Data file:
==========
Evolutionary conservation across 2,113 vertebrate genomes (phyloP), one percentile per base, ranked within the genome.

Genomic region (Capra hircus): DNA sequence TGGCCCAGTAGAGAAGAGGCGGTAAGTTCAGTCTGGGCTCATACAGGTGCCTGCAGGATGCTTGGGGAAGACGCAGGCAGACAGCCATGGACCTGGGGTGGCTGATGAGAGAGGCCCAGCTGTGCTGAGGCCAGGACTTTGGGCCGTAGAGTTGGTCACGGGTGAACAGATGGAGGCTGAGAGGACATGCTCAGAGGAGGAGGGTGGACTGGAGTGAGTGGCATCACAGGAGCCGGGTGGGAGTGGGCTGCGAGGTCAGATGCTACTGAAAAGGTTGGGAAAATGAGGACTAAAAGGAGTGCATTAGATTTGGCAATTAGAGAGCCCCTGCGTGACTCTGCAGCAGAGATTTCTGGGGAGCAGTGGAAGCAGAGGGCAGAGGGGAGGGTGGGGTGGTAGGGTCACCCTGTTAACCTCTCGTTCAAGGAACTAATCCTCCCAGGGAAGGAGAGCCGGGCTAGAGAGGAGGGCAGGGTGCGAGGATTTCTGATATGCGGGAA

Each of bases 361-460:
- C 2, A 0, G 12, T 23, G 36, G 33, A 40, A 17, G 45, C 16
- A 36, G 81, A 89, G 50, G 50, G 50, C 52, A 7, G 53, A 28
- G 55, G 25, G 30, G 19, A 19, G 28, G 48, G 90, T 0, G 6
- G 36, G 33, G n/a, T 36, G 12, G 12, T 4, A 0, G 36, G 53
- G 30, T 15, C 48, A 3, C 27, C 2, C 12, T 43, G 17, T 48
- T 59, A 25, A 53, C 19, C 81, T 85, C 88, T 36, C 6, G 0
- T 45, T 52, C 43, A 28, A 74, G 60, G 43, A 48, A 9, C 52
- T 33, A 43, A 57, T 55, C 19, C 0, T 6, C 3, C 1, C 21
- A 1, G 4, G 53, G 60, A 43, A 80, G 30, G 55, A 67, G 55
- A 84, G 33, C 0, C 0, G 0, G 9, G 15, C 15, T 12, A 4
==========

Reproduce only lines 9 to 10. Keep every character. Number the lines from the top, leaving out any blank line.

- T 59, A 25, A 53, C 19, C 81, T 85, C 88, T 36, C 6, G 0
- T 45, T 52, C 43, A 28, A 74, G 60, G 43, A 48, A 9, C 52